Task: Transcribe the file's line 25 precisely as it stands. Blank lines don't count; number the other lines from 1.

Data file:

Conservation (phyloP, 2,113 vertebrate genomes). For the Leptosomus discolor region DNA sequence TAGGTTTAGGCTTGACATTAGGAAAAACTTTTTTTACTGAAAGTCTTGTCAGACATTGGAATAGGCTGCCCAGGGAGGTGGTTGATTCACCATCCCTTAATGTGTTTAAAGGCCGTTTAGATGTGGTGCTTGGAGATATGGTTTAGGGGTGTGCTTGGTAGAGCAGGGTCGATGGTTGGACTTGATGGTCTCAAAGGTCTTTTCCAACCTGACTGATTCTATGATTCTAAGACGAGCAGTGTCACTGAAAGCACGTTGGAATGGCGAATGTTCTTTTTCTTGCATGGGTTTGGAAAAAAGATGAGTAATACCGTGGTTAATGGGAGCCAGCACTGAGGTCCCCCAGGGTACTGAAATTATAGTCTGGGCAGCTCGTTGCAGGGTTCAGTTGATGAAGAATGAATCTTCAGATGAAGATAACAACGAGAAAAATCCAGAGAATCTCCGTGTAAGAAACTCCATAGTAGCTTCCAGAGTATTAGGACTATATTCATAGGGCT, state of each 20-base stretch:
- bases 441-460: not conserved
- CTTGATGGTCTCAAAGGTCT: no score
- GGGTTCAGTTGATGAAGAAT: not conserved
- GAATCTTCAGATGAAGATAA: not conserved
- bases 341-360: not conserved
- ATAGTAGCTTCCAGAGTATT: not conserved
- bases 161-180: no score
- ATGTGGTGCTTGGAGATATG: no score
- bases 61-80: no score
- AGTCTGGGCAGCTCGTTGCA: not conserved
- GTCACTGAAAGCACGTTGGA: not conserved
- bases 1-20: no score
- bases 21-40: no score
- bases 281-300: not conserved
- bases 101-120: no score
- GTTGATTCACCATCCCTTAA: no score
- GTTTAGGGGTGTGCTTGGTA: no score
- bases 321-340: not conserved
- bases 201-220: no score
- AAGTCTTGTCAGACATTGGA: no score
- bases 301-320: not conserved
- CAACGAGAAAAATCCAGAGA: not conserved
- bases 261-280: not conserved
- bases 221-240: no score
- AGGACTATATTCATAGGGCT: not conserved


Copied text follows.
- bases 221-240: no score